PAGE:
What is Kinesiology tape?
The kinesiology tape is extremely flexible strip of fabric with a thin layer of adhesive.
Kinesio tape was created by Dr. Kase using a unique blend of cotton and nylon. You can use your full range of motion because it is made to look like the skin's elasticity. The medical-grade adhesive of the tape is strong enough to withstand water and remain on for three to five days, even when you exercise or take a shower.
The tape recoils slightly when applied to your body, gently lifting your skin. It is thought that this contributes to the formation of a tiny space between your skin and the tissues beneath it.
It is also believed to alter pain pathways' signals, some physical therapists believe that the tape alters the signals your sensory nervous system is sending about pain and compression.
Although there are now more than fifty different brands of kinesiology tape available in the market, the original product, also known as Kinesio tape was developed in the late 1970s by Dr. Kenzo Kase, a Japanese chiropractor who desired a tape that would provide support without restricting movement.
Uses of Kinesiology Tape in Sports
You've probably seen it if you've ever watched a sport like football or cycling: patterns of colourful tape strewn across the shoulders, knees, backs, and abdominals. That is kinesiology tape: a therapeutic tape that is applied strategically to the body to support, reduce pain, swelling, and improve performance.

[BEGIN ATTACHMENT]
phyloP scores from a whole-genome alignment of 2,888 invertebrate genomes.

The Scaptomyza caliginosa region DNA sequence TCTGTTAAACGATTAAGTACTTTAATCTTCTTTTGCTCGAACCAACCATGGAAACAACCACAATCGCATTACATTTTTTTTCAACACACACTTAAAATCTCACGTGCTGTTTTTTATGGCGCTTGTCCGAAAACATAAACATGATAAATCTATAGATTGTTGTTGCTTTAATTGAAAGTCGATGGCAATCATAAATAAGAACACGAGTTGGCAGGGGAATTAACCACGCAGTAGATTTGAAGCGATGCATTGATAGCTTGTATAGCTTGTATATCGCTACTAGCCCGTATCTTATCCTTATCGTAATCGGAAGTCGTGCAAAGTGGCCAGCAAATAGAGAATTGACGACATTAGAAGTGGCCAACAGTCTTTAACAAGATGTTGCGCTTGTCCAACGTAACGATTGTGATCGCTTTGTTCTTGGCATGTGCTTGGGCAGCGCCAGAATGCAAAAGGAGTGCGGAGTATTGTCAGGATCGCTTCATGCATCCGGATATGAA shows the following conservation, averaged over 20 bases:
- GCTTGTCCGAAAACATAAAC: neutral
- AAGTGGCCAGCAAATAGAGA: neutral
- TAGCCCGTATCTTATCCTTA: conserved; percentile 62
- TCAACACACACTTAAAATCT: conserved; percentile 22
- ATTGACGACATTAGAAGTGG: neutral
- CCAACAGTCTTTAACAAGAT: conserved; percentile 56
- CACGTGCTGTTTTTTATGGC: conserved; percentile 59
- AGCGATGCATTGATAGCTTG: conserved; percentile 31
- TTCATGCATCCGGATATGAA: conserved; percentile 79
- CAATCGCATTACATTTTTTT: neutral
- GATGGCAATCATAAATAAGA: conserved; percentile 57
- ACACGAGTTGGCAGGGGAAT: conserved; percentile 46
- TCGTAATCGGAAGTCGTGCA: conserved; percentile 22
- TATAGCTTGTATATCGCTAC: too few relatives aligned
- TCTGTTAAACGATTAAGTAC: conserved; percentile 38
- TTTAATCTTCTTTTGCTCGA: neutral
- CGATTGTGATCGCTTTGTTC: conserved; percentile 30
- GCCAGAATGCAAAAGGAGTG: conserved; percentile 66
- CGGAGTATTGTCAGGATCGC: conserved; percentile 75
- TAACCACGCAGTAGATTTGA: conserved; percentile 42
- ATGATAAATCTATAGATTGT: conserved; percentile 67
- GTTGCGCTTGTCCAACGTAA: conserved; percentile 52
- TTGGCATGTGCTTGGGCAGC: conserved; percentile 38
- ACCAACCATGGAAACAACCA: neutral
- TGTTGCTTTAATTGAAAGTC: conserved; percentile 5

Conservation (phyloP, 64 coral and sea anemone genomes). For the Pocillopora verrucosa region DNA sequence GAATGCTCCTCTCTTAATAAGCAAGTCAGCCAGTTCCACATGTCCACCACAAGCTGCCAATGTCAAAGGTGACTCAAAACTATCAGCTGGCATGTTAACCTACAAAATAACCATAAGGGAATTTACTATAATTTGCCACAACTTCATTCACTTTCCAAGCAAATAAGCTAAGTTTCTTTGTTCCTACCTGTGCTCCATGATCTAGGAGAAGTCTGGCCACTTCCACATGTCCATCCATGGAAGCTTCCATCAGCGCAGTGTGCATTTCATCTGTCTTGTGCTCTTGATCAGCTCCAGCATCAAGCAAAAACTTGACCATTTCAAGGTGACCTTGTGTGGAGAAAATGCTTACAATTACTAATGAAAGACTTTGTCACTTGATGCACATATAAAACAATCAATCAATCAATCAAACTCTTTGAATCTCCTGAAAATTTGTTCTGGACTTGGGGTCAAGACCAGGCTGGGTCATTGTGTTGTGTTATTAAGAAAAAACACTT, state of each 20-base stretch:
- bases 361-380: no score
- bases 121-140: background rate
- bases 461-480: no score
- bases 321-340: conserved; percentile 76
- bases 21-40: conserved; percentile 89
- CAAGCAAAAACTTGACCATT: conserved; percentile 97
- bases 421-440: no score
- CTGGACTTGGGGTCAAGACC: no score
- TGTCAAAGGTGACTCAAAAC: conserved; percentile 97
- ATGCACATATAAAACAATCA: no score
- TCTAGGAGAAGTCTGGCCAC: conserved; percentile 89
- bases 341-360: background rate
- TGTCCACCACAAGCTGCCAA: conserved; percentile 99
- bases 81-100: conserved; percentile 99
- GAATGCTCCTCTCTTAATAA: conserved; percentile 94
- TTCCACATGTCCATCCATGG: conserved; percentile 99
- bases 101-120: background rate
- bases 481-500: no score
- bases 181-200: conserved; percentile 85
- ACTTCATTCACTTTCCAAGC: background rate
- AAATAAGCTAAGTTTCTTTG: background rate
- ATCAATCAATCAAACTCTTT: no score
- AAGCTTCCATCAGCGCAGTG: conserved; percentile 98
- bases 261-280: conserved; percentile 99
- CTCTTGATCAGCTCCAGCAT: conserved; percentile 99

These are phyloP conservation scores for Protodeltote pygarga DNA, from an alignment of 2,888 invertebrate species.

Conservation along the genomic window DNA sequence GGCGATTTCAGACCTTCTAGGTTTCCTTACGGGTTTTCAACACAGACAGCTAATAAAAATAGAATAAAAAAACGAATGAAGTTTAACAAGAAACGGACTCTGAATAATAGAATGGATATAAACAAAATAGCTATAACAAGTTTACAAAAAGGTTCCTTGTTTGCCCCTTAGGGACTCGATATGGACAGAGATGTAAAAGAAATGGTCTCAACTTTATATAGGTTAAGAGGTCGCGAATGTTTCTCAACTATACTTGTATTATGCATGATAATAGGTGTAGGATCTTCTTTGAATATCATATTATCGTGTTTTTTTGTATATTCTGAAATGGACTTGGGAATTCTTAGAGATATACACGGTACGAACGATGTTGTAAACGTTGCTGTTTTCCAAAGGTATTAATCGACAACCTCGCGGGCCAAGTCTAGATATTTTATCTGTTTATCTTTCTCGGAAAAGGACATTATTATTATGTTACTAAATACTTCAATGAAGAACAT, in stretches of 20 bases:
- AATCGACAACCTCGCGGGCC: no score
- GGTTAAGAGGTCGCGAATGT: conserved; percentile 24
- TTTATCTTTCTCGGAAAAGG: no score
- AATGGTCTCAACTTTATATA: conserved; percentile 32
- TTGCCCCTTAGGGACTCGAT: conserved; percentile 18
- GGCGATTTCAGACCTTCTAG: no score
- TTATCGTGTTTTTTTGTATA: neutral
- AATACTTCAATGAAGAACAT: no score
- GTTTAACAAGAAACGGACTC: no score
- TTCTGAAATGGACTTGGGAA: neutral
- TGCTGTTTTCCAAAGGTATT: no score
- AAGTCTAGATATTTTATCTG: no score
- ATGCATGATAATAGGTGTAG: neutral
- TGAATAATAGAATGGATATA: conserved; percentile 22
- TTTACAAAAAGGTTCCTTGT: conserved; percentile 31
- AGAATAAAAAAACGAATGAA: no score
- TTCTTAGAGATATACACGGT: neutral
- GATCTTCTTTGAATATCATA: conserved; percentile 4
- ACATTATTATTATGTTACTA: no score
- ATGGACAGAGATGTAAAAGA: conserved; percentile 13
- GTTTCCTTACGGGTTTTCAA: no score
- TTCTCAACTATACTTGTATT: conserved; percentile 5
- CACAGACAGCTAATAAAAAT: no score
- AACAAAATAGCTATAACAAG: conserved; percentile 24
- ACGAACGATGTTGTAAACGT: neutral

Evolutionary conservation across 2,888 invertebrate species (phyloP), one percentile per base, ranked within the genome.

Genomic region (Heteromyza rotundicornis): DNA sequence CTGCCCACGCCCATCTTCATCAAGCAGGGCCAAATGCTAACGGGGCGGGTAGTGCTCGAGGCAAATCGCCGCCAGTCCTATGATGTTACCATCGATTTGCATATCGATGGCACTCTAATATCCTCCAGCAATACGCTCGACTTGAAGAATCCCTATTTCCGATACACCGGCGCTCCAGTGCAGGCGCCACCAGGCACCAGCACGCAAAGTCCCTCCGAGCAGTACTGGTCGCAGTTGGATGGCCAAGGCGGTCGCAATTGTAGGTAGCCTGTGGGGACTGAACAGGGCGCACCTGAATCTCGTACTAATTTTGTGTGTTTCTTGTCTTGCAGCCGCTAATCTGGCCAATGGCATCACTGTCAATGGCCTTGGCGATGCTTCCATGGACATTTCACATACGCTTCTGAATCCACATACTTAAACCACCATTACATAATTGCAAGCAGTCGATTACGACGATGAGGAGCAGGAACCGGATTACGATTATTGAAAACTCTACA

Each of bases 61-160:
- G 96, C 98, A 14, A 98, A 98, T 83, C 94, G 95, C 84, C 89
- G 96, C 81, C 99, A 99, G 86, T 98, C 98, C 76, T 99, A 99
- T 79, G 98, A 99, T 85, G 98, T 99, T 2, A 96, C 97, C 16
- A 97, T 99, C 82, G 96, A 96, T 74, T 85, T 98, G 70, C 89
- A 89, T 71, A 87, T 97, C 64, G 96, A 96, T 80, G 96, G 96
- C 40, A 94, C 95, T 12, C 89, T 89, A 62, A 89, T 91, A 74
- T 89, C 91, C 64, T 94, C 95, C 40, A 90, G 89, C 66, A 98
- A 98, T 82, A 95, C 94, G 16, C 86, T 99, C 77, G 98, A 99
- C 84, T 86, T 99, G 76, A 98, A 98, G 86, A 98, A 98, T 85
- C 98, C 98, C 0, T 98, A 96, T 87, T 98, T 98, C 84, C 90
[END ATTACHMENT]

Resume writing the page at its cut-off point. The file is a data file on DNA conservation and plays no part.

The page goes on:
The following is how Dr. Megann Schooley, a certified strength and conditioning specialist and board-certified clinical specialist in sports physical therapy, explains it: The skin, connective tissue, fascia, and muscles of your body all contain receptors for the sensations of touch, temperature, and pain. Proprioception, your brain's sense of where your body is and what it is doing, is all aided by these receptors. The underlying tissues are unloaded when kinesiology tape is applied, creating a lift. The signals going to the brain can be altered by decompressing those tissues. According to Schooley, the brain will respond differently when it receives a different signal.
Benefits of Kinesiology Tape
One good example is trigger points. Kinesiology tape has been used by physical therapists to lift the skin over these tight, knotted muscles. Tension in the trigger point decreases as a result of pain receptors sending a new signal to the brain when the area is decompressed.
Kinesiology taping can increase skin blood flow and according to a study from a reputable source. It may also improve lymphatic fluid circulation. The majority of lymphatic fluid is water, but it also contains chemicals, proteins, and bacteria. Your body's lymphatic system is responsible for keeping swelling and fluid buildup under control.
The idea is that applying kinesiology tape alters the pressure gradient in the area beneath your skin by expanding the subcutaneous space. The lymphatic fluid flows more freely as a result of this pressure change. Which leads to faster recovery and improved performance.